From The Daily Beast:
In the Spring of 2010, a bespectacled, middle-aged policy wonk named Peter Schweizer fired up his laptop and began a months-long odyssey into a forbidding maze of public databases, hunting for the financial secrets of Washington’s most powerful politicians. Schweizer had been struck by the fact that members of Congress are free to buy and sell stocks in companies whose fate can be profoundly influenced, or even determined, by Washington policy, and he wondered, do these ultimate insiders act on what they know? Yes, Schweizer found, they certainly seem to. Schweizer’s research revealed that some of Congress’s most prominent members are in a position to routinely engage in what amounts to a legal form of insider trading, profiting from investment activity that, he says, “would send the rest of us to prison.”
Walter Olson courteously rounds up the list of high profile cases identified by Schweizer:
Washington has been buzzing for the past 48 hours over revelations that some of Capitol Hill’s best-known lawmakers have been making fortunes speculating in the stocks of companies affected by official actions, typically while in possession of market-moving inside information. Rep. John Boehner (R-OH), Senatorial wife Teresa Kerry and others made bundles trading in health companies’ stocks shortly before Congressional or executive-branch action affecting the companies’ fortunes. After closed-door 2008 meetings in which Fed chairman Ben Bernanke briefed Congress on the gravity of the financial collapse, some lawmakers dumped their own stockholdings or even placed bets that the market would fall. Rep. Nancy Pelosi (D-CA) got access to highly desirable IPO (initial public offering) stock placements, some in companies with business before Congress. And so on. Studies have found that lawmakers as a group reap far above-average returns on their investments—suggesting either that these politicians are among the world’s cleverest investors, or else that they are profiting from inside information. All this has been turned into a front-page issue thanks to Throw Them All Out, a book by Hoover fellow Peter Schweizer, whose findings were showcased the other night on 60 Minutes.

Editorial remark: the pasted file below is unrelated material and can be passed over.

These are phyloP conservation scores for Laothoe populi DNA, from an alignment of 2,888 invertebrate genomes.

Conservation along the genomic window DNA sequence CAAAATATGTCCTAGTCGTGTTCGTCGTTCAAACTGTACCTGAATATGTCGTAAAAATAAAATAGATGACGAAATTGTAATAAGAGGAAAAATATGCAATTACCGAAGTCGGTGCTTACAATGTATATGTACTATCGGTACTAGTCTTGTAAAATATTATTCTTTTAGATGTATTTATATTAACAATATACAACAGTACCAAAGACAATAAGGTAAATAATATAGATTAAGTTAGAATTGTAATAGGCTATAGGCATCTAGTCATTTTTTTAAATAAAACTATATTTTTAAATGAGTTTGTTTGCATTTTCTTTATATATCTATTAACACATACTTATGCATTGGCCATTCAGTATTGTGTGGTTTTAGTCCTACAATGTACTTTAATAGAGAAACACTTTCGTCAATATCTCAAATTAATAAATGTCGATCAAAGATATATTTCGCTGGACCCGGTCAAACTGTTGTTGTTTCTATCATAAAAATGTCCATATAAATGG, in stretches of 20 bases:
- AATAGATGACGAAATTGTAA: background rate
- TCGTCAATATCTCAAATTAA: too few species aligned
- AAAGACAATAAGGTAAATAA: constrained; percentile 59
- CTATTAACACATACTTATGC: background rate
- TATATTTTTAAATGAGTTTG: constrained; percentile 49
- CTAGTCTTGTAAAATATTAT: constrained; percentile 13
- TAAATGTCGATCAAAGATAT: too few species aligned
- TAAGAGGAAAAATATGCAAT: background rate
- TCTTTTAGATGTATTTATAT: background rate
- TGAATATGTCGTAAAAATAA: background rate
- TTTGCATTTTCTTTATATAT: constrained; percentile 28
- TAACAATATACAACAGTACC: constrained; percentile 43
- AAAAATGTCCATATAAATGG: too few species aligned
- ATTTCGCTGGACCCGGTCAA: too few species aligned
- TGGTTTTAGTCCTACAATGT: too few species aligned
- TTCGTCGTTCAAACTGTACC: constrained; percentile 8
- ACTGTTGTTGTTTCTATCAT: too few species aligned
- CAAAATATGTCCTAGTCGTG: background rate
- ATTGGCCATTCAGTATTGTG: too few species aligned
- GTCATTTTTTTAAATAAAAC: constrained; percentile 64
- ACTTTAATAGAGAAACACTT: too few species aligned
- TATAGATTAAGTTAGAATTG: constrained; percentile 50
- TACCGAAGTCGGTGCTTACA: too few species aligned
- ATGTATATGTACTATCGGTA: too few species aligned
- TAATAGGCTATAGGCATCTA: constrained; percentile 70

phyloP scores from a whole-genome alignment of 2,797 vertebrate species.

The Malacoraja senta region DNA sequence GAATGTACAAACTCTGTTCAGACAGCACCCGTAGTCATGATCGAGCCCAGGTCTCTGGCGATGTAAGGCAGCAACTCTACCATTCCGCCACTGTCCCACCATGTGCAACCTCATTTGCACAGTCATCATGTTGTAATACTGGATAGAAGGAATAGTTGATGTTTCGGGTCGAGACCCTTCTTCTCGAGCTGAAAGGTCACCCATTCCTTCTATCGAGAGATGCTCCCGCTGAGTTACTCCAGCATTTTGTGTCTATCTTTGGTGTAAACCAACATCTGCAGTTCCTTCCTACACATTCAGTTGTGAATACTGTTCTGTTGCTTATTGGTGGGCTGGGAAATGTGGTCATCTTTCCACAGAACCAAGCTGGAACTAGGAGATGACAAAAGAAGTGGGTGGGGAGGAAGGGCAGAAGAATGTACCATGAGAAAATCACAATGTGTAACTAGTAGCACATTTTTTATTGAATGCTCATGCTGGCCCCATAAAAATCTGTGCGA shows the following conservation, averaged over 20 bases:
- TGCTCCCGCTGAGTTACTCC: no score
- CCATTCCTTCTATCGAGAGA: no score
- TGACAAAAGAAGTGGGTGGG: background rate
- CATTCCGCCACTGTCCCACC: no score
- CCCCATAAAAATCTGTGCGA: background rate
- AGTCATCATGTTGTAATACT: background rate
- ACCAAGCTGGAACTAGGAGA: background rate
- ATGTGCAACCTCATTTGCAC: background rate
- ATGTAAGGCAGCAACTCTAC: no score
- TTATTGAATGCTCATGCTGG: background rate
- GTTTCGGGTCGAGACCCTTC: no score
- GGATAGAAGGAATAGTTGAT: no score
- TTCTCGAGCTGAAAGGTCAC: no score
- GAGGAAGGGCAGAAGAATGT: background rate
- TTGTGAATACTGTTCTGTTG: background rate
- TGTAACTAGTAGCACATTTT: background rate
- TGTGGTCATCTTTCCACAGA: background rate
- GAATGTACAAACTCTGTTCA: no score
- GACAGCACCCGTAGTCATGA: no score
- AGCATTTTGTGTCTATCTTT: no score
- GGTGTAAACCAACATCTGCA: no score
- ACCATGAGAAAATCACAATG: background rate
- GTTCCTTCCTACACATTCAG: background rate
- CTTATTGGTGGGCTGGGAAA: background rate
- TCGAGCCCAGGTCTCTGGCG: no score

Regular readers know that I believe Congressional insider trading is both wrong morally and ethically but also legal under current law. Hence, my support for the STOCK Act, which would ban it. See my article Insider Trading Inside the Beltway. Very regular readers know I've been going back and forth with law professor Donna Nagy on this issue in the comments section of a prior post. FWIW, Olson agrees with me:
So the question is: is all this legal? While there’s some difference of opinion on the issue among law professors, the proper answer to that question is most likely going to be, “Yes, it’s legal.” As UCLA’s Stephen Bainbridge points out, existing insider trading law, developed by way of a long series of contested cases under the Securities and Exchange Commission’s Rule 10b-5, assigns liability to persons who are not corporate insiders if they are violating a recognized duty of loyalty to those for whom they work. As applied to the investment whizzes of the Hill, this implies that trading on inside information might be a violation if done by Congressional staffers (since they owe a duty of loyalty to higher-ups) but not when done by members of Congress themselves.
So, apparently, does Schweizer:
When Schweizer began his project, he consulted a former securities regulator, who happened to have an office down the hall from his in Florida. The adviser told him that investigators always look for two things in insider-trading cases: whether individuals had access to material information and whether they engaged in unusual trading. There is probably no group of people on earth with greater access to inside information than members of Congress; K Street lobbying firms get rich fees from hedge funds for ferreting out intelligence (such as whether some pending legislation has the votes to pass) that any member of the Senate or House routinely obtains in the cloak room.
But there have been no insider-trading cases brought against members of Congress, nor will there likely be. This is partly because, though insider-trading law is not settled, case law usually requires that an offending insider bear fiduciary responsibility at the company involved. But Congress’s relative immunity also owes to the fact that, in this regard, as in many others, Congress lives by its own rules. Schweizer notes that the Senate’s ethics manual devotes an entire chapter to the proper use of the mail and of Senate stationery, but is silent on the subject of insider trading. Ditto the rules of the House, which state that a member’s recusal from a vote affecting his or her stock portfolio “might be denying a voice” in the process. Neither the executive nor judicial branches allow such laxity.
Only one way to find out for use, of course. So I bought the book. As should you. It reams out the corruption on both sides of the aisle in Washington.